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ACS Webinars: Academic Jobs Outlook
Sep09

ACS Webinars: Academic Jobs Outlook

You may be wondering why I’m blogging about academic careers on a blog which is supposed to be all about nontraditional careers for chemists. Well, I attended the ACS Webinar titled “Academic Jobs Outlook” that was videostreamed live from the ACS National Meeting in Denver last week. If you missed it, you can still sign up and view it here. While watching, it dawned on me that many chemists get turned off from academia because they realize that they wouldn’t want their PI’s job. But there’s more to academia than R1, and that’s what I hope to highlight in this post. The webinar hosted a panel of three faculty members who shared about their experiences at three different types of academic institutions: an R1 institution, a primarily undergraduate institution (PUI) and a community college. Meet the members of the panel (modified from the ACS Webinars website): Here is a table that summarizes the topics that were discussed by the panelists, highlighting the differences between the three types of academic positions. Note: The panelists spoke from their individual experiences, so it may differ from school to school— I suggest you talk to faculty members who work at the university or college you’re interested in applying to, in order to get a clearer idea of what it would be like to work at that school. Breaking it down If you love teaching undergrads but could do without writing grants and managing a lab, you’re probably most cut out for a faculty position at a community college. If you like the balance of teaching undergrads and research/managing a lab, a professorship position at a primarily undergraduate institution may be a good fit. If you are really passionate about research, and you enjoy (or at least don’t hate) writing grant proposals, and could see yourself managing a lab with grad students and postdocs, and also do some teaching at various levels, then the professorship path at an R1 university would be a good choice. The question of work-life balance During the Q&A portion of the webcast, I took advantage of the “submit a question online” function and asked if the panelists could talk about work-life balance. My question was selected! I got really excited in a nerdy kinda way. Anyways, their answers weren’t surprising, and were pretty consistent with what I’ve heard from other professors. The pre-tenure years are busy because of all the expectations and pressures to build your tenure portfolio (different components depending on the institution). You should expect to work long days and weekends during the academic year. During the summer months, you may get to have a more 8-to-5...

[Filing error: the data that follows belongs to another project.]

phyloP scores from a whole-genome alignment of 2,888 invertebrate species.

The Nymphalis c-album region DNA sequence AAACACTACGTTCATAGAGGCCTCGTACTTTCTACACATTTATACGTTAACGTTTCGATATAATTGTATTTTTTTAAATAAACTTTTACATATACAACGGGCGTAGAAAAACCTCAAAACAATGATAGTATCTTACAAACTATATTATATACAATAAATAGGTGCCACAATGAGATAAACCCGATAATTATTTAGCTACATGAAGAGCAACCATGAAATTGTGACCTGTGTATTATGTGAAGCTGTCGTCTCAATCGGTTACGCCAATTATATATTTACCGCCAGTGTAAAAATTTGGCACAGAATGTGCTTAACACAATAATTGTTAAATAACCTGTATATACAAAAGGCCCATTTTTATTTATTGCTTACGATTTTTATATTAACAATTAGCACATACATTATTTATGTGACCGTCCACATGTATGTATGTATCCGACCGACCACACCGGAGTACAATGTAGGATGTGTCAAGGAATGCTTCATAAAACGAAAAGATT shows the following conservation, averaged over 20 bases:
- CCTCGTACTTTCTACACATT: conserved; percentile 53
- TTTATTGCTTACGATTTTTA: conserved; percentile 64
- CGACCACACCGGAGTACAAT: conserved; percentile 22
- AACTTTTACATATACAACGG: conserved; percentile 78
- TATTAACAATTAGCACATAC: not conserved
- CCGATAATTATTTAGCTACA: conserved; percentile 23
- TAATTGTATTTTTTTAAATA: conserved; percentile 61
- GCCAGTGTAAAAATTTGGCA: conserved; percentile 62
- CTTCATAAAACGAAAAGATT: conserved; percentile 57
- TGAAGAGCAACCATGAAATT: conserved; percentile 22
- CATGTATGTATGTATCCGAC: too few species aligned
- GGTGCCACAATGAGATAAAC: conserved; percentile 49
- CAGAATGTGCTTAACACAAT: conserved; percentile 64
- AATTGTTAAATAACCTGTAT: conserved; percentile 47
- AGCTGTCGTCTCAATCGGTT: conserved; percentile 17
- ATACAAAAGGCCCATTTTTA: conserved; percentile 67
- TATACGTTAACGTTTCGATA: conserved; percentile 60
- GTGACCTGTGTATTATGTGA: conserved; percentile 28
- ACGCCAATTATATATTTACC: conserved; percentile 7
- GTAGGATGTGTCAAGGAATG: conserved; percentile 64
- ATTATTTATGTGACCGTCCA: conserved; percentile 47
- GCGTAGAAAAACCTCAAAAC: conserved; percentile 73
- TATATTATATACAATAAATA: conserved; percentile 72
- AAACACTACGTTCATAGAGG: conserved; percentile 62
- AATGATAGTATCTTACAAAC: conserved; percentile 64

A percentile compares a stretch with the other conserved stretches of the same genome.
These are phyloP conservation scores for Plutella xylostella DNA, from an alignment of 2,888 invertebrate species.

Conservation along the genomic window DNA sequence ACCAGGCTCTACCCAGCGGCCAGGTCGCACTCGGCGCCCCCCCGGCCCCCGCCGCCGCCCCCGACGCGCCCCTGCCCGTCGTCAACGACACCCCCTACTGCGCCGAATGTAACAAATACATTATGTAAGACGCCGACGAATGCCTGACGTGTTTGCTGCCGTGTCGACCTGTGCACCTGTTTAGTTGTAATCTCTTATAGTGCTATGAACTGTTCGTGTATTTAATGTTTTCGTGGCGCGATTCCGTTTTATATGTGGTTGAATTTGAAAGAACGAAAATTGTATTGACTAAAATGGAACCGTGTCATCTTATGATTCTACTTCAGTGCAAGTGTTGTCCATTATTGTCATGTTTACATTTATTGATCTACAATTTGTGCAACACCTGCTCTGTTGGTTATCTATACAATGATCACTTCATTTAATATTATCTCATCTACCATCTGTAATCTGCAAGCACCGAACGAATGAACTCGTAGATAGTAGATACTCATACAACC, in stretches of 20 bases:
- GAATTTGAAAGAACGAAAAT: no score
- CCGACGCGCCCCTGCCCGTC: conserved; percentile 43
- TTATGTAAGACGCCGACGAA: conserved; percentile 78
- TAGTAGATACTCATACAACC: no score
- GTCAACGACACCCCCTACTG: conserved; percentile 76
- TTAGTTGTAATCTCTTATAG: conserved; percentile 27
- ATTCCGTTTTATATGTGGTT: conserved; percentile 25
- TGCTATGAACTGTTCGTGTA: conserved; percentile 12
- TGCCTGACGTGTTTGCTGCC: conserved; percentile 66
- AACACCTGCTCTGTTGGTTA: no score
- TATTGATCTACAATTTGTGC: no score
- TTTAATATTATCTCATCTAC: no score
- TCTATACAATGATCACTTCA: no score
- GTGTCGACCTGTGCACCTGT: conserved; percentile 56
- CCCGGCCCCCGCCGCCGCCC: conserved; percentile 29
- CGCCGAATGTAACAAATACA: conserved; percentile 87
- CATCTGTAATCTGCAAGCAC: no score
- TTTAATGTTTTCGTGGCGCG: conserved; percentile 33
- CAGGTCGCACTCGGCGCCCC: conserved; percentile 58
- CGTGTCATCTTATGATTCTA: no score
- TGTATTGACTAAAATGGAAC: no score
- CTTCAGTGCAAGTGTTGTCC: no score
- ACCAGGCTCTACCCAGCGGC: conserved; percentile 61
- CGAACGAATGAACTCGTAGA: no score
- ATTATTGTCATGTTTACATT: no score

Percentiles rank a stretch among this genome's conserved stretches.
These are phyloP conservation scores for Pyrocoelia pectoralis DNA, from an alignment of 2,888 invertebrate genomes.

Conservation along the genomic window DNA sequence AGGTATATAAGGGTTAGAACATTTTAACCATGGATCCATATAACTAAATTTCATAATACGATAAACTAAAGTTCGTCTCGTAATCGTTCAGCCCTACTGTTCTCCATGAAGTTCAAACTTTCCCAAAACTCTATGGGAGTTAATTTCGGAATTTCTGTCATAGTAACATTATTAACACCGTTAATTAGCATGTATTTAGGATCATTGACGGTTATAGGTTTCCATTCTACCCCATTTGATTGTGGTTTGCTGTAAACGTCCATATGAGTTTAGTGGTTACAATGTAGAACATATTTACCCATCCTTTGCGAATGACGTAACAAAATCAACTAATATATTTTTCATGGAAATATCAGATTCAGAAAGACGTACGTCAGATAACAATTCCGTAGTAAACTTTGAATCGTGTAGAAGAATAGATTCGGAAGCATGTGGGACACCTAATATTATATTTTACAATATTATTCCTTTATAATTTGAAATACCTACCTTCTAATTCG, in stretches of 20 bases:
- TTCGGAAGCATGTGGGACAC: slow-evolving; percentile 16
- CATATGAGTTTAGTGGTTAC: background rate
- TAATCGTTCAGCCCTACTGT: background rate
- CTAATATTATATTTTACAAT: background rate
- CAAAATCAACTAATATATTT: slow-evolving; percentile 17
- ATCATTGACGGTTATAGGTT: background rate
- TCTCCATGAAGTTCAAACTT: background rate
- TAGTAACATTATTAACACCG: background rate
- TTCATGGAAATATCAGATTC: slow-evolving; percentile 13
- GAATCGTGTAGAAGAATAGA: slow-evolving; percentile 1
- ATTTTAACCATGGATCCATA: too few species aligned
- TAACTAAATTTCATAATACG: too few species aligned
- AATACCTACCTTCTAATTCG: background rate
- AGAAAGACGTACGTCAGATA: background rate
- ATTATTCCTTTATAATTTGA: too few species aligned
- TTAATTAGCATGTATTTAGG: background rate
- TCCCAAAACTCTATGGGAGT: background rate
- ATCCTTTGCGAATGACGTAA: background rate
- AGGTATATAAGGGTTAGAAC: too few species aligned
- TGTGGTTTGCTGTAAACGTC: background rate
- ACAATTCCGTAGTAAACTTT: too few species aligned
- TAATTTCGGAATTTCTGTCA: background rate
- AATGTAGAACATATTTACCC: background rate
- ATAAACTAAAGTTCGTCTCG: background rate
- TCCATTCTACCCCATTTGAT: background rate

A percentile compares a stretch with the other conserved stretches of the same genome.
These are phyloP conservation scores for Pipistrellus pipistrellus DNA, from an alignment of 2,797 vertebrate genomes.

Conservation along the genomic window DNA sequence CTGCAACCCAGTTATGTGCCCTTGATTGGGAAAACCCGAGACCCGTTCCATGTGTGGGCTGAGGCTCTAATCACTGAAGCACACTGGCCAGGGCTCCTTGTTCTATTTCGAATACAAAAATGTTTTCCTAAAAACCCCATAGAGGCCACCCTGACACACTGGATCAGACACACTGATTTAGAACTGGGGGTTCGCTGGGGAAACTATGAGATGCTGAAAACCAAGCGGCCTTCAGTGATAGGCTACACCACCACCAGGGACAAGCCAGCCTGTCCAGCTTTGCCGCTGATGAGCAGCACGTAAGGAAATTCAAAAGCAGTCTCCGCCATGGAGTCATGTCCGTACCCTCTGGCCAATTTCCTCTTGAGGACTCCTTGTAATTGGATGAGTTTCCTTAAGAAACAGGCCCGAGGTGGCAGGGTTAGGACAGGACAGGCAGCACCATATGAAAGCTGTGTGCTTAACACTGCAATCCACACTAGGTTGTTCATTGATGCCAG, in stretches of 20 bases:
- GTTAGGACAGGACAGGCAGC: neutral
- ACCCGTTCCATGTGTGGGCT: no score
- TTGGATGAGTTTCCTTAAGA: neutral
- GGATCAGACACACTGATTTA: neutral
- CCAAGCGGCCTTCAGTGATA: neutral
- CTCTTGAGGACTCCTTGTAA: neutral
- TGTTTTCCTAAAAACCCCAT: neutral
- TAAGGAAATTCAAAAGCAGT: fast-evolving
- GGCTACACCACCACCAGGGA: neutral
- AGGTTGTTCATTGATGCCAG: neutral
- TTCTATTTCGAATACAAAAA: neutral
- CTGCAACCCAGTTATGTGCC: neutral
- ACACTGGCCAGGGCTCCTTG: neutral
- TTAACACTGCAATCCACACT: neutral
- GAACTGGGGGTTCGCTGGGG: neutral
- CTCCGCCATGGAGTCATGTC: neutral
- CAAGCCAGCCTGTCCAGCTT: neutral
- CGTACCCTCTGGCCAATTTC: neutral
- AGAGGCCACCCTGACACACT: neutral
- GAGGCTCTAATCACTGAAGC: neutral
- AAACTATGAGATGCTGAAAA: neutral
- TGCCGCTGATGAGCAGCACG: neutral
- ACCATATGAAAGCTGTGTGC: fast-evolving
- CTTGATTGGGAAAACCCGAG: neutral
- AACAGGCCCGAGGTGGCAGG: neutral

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ACS Webinars: Networking 101—Make your contacts count
Sep01

ACS Webinars: Networking 101—Make your contacts count

Networking is an art that requires practice to develop. On Tuesday, ACS Webinars hosted Bonnie Coffey, a speaker from an organization called Contacts Count. Bonnie spoke to audience members at the ACS National Meeting in Denver about professional networking. Thanks to ACS webinars, folks like myself who are not in Denver right now could watch the live webcast. If you missed it on Tuesday, you can watch the recorded webcast online. In my previous post on networking, I presented several tips for making connections with other professionals, namely those pursuing careers you’re interested in. I mentioned how professional networking sites such as LinkedIn, or even a simple google search, can be used to find people you want to talk to, then you can follow up with emails, conversations, or informational interviews. Bonnie’s talk  focused on the face-to-face networking that takes place during events, such as at conferences like ACS National Meetings. In this blog post, I’ll discuss the advice Bonnie has for up-and-coming scientists for building their network and getting into meaningful face-to-face conversations with other professionals. So, you’re at a networking event and you see someone you might want to talk to. You go up to them and say “Hi!” What’s next? Bonnie describe three key moments, or things that happen when you meet somebody: You exchange names You ask: “What do you do?” You ask: “What’s new?” or “What’s going on?” The Name Exchange We can all empathize with this situation: You introduced yourself to someone, they told you their name, then 30 seconds into the conversation you realize you’ve already forgotten their name. How embarrassing! To better ensure that you’ll remember someone’s name after they’ve shared it with you, Bonnie offered the following tips: repeat that person’s name, ask about their last name (if they didn’t offer it), then look at the person’s nametag (if they have one) so that you have the visual to imprint that person’s name in your memory. Then when you share your name, go slowly and break it down. Take a breath between the first and last name. This is what Bonnie calls this the Forrest Gump rule: “My name is Forrest, Forrest Gump.” My name is Christine, Christine Herman. Got it. You can also use business cards during the name exchange portion of a conversation. Bonnie recommends wearing a jacket that has two pockets: one for holding your business cards, the other for holding the cards you get from others. But what if you tried your bestest and you still forgot the person’s name? It’s okay. Instead of saying, Doh! I forgot your name! What’s your name again?, just say: I...